This article was originally published in the fall 2019 issue of Renaissance Magazine.
When we talk about aging, we don’t always talk about the people in caregiving roles —the friends, children or spouses of the people needing care. But we should be.
According to Dr. Nathan Stall, a geriatrician and Ph.D. candidate working with Dr. Paula Rochon, the RTOERO Chair in Geriatric Medicine, supporting family and friend caregivers is one of the most significant health care challenges of our generation.
“The reality is most older adults want to stay in their home — 95% of them. And there’s a huge shortage of long-term care beds, which is the place where they least want to go,” explains Dr. Stall. “So really, it falls on family and friends to help these individuals, not only to stay in the community but also in times of crisis.”
The intersection of medicine, health policy and society is where Dr. Stall has focused his Ph.D. work with Dr. Rochon. He’s conducting breakthrough research by linking and analyzing large Ontario-wide datasets of patients with dementia and their caregivers.
His work is proving what he and other healthcare professionals notice in their practices: caregivers are experiencing significant health, social, career and economic consequences related to their caregiving role. He’s also uncovering a link between caregiver stress and patient outcomes.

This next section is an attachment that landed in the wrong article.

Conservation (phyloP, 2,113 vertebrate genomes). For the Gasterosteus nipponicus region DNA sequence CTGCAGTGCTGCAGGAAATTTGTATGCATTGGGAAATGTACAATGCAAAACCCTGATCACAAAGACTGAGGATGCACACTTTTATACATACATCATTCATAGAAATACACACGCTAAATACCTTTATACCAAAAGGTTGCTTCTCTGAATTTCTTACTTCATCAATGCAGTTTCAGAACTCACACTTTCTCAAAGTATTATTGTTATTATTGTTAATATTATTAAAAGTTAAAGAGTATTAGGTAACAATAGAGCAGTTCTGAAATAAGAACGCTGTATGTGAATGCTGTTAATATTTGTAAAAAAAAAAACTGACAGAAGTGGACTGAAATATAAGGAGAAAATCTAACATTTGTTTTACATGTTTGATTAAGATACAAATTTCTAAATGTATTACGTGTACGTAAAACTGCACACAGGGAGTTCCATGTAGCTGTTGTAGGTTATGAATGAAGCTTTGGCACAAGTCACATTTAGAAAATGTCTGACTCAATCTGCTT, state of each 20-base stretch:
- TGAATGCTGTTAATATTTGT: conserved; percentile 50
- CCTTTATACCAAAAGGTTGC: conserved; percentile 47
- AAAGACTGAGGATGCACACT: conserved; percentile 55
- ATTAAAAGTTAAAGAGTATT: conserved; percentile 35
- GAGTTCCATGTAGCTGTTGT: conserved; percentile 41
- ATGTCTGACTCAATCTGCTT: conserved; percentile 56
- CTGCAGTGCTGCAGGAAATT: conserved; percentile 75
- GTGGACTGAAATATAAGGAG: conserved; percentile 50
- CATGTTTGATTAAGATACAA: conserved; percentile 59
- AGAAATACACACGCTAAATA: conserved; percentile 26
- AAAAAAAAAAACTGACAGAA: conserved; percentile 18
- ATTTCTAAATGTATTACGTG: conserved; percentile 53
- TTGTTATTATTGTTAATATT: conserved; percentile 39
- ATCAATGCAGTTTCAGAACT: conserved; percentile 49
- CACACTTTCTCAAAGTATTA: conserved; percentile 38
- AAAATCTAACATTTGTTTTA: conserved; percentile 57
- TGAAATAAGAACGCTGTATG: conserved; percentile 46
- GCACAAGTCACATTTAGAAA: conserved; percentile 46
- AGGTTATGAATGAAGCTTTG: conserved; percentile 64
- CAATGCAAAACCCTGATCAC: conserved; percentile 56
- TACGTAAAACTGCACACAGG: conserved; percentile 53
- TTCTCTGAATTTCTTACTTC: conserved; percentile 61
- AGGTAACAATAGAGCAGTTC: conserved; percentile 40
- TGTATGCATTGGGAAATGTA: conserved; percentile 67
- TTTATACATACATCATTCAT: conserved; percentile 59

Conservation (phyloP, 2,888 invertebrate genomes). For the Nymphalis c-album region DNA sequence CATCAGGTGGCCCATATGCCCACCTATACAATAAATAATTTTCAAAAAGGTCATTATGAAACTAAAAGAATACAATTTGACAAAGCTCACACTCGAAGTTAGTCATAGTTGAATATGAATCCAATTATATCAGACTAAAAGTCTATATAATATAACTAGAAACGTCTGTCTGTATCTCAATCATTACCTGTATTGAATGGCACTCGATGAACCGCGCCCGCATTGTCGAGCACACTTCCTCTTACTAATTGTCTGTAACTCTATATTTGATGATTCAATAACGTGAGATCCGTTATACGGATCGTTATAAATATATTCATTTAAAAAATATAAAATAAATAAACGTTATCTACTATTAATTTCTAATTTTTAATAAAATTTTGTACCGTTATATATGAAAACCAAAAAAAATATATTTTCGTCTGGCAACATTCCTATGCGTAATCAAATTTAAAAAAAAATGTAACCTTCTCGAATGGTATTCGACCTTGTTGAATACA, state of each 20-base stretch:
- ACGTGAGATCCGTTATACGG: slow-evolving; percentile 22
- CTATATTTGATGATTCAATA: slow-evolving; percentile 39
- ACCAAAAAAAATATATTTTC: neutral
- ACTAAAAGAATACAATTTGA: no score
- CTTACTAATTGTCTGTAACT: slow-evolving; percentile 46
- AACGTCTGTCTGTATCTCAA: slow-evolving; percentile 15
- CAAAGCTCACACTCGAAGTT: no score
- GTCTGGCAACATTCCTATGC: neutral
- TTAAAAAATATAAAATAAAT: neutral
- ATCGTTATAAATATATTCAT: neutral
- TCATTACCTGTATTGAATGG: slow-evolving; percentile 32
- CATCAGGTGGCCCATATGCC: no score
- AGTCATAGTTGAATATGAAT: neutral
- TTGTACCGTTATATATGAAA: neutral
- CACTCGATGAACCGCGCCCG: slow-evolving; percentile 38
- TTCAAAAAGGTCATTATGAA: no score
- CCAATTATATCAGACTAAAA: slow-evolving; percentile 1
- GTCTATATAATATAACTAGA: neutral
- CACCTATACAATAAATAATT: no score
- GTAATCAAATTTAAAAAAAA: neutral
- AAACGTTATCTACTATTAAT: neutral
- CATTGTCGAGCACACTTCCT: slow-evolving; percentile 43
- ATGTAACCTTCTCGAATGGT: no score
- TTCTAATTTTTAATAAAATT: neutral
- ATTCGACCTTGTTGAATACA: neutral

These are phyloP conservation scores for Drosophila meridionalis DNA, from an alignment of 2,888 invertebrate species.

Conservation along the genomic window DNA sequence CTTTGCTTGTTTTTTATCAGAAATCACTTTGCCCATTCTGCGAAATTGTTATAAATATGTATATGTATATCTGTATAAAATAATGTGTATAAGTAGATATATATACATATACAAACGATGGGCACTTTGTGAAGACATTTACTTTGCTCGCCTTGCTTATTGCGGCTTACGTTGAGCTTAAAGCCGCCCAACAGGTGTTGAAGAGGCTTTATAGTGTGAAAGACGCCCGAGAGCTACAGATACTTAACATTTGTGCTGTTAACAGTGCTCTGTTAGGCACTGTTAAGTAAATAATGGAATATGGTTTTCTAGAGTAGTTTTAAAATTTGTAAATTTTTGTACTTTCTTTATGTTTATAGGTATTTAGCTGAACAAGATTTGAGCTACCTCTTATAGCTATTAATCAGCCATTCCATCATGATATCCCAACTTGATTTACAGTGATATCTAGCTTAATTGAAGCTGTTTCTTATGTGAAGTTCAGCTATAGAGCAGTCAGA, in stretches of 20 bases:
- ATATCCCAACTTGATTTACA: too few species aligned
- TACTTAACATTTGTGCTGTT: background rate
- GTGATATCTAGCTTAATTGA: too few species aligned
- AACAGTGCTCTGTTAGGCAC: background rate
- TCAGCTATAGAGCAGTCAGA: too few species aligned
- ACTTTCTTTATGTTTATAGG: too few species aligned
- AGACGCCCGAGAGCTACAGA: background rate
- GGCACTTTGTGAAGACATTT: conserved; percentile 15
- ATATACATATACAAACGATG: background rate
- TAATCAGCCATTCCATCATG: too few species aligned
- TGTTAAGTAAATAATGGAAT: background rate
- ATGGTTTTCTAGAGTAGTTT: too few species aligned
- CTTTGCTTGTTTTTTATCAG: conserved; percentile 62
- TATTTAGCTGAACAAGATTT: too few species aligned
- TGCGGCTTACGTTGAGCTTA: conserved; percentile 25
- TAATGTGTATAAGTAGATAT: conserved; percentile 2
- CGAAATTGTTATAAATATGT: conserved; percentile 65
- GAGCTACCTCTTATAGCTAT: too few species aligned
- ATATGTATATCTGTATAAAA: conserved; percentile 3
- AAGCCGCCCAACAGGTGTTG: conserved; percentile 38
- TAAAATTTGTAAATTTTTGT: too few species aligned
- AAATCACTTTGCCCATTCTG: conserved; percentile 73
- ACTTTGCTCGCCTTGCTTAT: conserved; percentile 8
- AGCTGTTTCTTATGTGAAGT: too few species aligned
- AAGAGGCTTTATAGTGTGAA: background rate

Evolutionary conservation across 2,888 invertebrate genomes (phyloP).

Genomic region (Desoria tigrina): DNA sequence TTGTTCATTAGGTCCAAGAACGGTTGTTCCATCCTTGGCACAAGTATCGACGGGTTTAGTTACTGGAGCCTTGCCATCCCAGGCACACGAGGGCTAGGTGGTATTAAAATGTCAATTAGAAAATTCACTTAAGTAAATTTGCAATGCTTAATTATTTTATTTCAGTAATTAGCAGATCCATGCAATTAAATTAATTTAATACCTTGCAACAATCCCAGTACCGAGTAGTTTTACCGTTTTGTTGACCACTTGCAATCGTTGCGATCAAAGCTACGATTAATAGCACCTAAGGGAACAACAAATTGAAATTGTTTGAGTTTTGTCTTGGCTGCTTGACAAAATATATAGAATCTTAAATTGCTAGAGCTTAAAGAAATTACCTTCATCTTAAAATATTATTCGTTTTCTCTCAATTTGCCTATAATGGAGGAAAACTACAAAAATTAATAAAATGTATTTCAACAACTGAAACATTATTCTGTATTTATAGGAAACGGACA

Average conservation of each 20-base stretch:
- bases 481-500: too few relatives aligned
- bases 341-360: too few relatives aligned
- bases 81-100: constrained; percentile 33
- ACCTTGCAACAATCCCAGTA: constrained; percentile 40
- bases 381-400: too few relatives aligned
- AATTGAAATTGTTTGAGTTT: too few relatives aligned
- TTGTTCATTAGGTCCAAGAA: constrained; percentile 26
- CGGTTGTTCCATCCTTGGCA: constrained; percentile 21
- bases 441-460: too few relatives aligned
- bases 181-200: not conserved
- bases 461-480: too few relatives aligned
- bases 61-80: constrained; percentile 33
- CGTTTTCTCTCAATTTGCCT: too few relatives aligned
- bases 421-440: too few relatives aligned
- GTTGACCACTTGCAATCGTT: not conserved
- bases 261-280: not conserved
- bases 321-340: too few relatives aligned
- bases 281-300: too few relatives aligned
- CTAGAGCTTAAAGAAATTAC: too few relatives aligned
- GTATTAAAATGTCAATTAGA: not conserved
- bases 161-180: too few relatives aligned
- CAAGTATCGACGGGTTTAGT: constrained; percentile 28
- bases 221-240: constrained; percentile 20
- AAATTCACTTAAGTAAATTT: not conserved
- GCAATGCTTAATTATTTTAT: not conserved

“We know that 40% of caregivers in these roles experience stress. We also know when the caregiver is distressed, the person with dementia does worse,” says Dr. Stall.
He says the research will help influence change. “It’s important with something like this not just to recognize it as an issue, but to have proper data on it and to show where gaps are so we can invest our resources to help caregivers. There’s a huge problem, and it’s complex. That’s why proper evaluation and proper data will guide policymakers.”
Dr. Stall says we are starting to see movement in this area. Organizations like the RTOERO Foundation are helping to fund critical research and increase awareness of the need.
Caregiver advocacy groups now exist, as well as community programs designed to support caregivers. There’s also public policy work happening, including efforts to create flexible workplaces with caregiver leave, similar to parental leave. Tax credits are available, though he’s concerned the program isn’t helping as many people as it could because of the structure and complexity.
Dr. Stall says more coordination is needed. “We know caregiving will affect every Canadian at some point in their lives to differing extents. Despite everyone being affected, there are huge gaps in this area.”
It’s those gaps Dr. Stall aims to help fill by presenting policymakers, healthcare practitioners and other stakeholders with the research they need to address this significant and complex societal challenge.
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